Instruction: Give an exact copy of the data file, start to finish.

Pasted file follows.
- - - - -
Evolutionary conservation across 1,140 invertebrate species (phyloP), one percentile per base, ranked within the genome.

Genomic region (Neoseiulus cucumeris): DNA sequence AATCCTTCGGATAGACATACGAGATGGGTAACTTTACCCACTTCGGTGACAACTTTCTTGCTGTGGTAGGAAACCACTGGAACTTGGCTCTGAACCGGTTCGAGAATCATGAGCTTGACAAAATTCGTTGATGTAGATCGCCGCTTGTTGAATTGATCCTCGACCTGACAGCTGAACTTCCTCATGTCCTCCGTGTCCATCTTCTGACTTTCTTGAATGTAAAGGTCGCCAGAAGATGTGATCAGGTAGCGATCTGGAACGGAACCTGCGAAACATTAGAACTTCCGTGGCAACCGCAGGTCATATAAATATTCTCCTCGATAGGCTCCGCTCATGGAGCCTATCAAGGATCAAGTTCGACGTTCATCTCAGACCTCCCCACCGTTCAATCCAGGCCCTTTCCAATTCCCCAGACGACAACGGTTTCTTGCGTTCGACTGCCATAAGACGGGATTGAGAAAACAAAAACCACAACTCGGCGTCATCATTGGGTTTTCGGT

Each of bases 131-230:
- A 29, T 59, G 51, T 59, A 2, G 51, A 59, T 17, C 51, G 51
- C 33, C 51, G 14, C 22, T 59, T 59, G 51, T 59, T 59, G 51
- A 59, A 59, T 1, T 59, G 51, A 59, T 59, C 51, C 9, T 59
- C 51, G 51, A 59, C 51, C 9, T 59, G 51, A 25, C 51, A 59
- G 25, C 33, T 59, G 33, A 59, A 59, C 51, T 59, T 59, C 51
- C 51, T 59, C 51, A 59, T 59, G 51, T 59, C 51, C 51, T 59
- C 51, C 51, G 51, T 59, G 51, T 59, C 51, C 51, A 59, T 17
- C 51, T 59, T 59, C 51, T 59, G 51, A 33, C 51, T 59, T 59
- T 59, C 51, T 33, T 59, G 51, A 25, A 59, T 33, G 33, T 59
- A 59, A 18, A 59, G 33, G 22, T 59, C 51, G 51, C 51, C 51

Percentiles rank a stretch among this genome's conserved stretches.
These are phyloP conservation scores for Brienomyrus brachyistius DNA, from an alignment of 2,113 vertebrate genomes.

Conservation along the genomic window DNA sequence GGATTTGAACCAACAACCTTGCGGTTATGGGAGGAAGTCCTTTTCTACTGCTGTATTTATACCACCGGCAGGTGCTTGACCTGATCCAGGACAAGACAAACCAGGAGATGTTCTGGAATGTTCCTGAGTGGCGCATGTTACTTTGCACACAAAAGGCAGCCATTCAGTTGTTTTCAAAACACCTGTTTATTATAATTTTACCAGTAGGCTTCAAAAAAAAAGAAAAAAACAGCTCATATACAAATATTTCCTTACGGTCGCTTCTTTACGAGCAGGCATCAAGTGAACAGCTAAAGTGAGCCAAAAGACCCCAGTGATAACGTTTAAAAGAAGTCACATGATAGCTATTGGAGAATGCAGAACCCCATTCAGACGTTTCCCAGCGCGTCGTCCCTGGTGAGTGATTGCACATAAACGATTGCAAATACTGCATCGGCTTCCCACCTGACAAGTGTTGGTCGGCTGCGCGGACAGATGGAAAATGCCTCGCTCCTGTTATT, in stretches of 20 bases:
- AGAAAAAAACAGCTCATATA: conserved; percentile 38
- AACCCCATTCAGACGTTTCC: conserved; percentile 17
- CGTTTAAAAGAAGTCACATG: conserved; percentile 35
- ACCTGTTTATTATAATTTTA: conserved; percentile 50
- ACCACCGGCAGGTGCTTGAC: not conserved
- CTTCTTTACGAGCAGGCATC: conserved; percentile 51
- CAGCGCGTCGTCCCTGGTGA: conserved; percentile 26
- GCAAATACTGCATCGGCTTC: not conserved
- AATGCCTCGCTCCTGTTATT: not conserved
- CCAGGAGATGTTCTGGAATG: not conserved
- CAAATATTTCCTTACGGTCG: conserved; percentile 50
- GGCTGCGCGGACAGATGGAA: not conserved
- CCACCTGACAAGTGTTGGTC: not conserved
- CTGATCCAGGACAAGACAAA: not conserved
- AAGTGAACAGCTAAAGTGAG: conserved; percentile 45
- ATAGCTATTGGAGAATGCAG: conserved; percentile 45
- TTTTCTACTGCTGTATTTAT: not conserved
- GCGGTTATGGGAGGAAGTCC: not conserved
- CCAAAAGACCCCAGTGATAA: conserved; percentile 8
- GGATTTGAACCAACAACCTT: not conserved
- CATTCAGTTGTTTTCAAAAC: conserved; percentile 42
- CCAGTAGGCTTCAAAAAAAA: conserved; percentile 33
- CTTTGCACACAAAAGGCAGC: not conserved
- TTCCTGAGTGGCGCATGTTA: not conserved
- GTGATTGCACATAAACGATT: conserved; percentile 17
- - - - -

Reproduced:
Evolutionary conservation across 1,140 invertebrate species (phyloP), one percentile per base, ranked within the genome.

Genomic region (Neoseiulus cucumeris): DNA sequence AATCCTTCGGATAGACATACGAGATGGGTAACTTTACCCACTTCGGTGACAACTTTCTTGCTGTGGTAGGAAACCACTGGAACTTGGCTCTGAACCGGTTCGAGAATCATGAGCTTGACAAAATTCGTTGATGTAGATCGCCGCTTGTTGAATTGATCCTCGACCTGACAGCTGAACTTCCTCATGTCCTCCGTGTCCATCTTCTGACTTTCTTGAATGTAAAGGTCGCCAGAAGATGTGATCAGGTAGCGATCTGGAACGGAACCTGCGAAACATTAGAACTTCCGTGGCAACCGCAGGTCATATAAATATTCTCCTCGATAGGCTCCGCTCATGGAGCCTATCAAGGATCAAGTTCGACGTTCATCTCAGACCTCCCCACCGTTCAATCCAGGCCCTTTCCAATTCCCCAGACGACAACGGTTTCTTGCGTTCGACTGCCATAAGACGGGATTGAGAAAACAAAAACCACAACTCGGCGTCATCATTGGGTTTTCGGT

Each of bases 131-230:
- A 29, T 59, G 51, T 59, A 2, G 51, A 59, T 17, C 51, G 51
- C 33, C 51, G 14, C 22, T 59, T 59, G 51, T 59, T 59, G 51
- A 59, A 59, T 1, T 59, G 51, A 59, T 59, C 51, C 9, T 59
- C 51, G 51, A 59, C 51, C 9, T 59, G 51, A 25, C 51, A 59
- G 25, C 33, T 59, G 33, A 59, A 59, C 51, T 59, T 59, C 51
- C 51, T 59, C 51, A 59, T 59, G 51, T 59, C 51, C 51, T 59
- C 51, C 51, G 51, T 59, G 51, T 59, C 51, C 51, A 59, T 17
- C 51, T 59, T 59, C 51, T 59, G 51, A 33, C 51, T 59, T 59
- T 59, C 51, T 33, T 59, G 51, A 25, A 59, T 33, G 33, T 59
- A 59, A 18, A 59, G 33, G 22, T 59, C 51, G 51, C 51, C 51

Percentiles rank a stretch among this genome's conserved stretches.
These are phyloP conservation scores for Brienomyrus brachyistius DNA, from an alignment of 2,113 vertebrate genomes.

Conservation along the genomic window DNA sequence GGATTTGAACCAACAACCTTGCGGTTATGGGAGGAAGTCCTTTTCTACTGCTGTATTTATACCACCGGCAGGTGCTTGACCTGATCCAGGACAAGACAAACCAGGAGATGTTCTGGAATGTTCCTGAGTGGCGCATGTTACTTTGCACACAAAAGGCAGCCATTCAGTTGTTTTCAAAACACCTGTTTATTATAATTTTACCAGTAGGCTTCAAAAAAAAAGAAAAAAACAGCTCATATACAAATATTTCCTTACGGTCGCTTCTTTACGAGCAGGCATCAAGTGAACAGCTAAAGTGAGCCAAAAGACCCCAGTGATAACGTTTAAAAGAAGTCACATGATAGCTATTGGAGAATGCAGAACCCCATTCAGACGTTTCCCAGCGCGTCGTCCCTGGTGAGTGATTGCACATAAACGATTGCAAATACTGCATCGGCTTCCCACCTGACAAGTGTTGGTCGGCTGCGCGGACAGATGGAAAATGCCTCGCTCCTGTTATT, in stretches of 20 bases:
- AGAAAAAAACAGCTCATATA: conserved; percentile 38
- AACCCCATTCAGACGTTTCC: conserved; percentile 17
- CGTTTAAAAGAAGTCACATG: conserved; percentile 35
- ACCTGTTTATTATAATTTTA: conserved; percentile 50
- ACCACCGGCAGGTGCTTGAC: not conserved
- CTTCTTTACGAGCAGGCATC: conserved; percentile 51
- CAGCGCGTCGTCCCTGGTGA: conserved; percentile 26
- GCAAATACTGCATCGGCTTC: not conserved
- AATGCCTCGCTCCTGTTATT: not conserved
- CCAGGAGATGTTCTGGAATG: not conserved
- CAAATATTTCCTTACGGTCG: conserved; percentile 50
- GGCTGCGCGGACAGATGGAA: not conserved
- CCACCTGACAAGTGTTGGTC: not conserved
- CTGATCCAGGACAAGACAAA: not conserved
- AAGTGAACAGCTAAAGTGAG: conserved; percentile 45
- ATAGCTATTGGAGAATGCAG: conserved; percentile 45
- TTTTCTACTGCTGTATTTAT: not conserved
- GCGGTTATGGGAGGAAGTCC: not conserved
- CCAAAAGACCCCAGTGATAA: conserved; percentile 8
- GGATTTGAACCAACAACCTT: not conserved
- CATTCAGTTGTTTTCAAAAC: conserved; percentile 42
- CCAGTAGGCTTCAAAAAAAA: conserved; percentile 33
- CTTTGCACACAAAAGGCAGC: not conserved
- TTCCTGAGTGGCGCATGTTA: not conserved
- GTGATTGCACATAAACGATT: conserved; percentile 17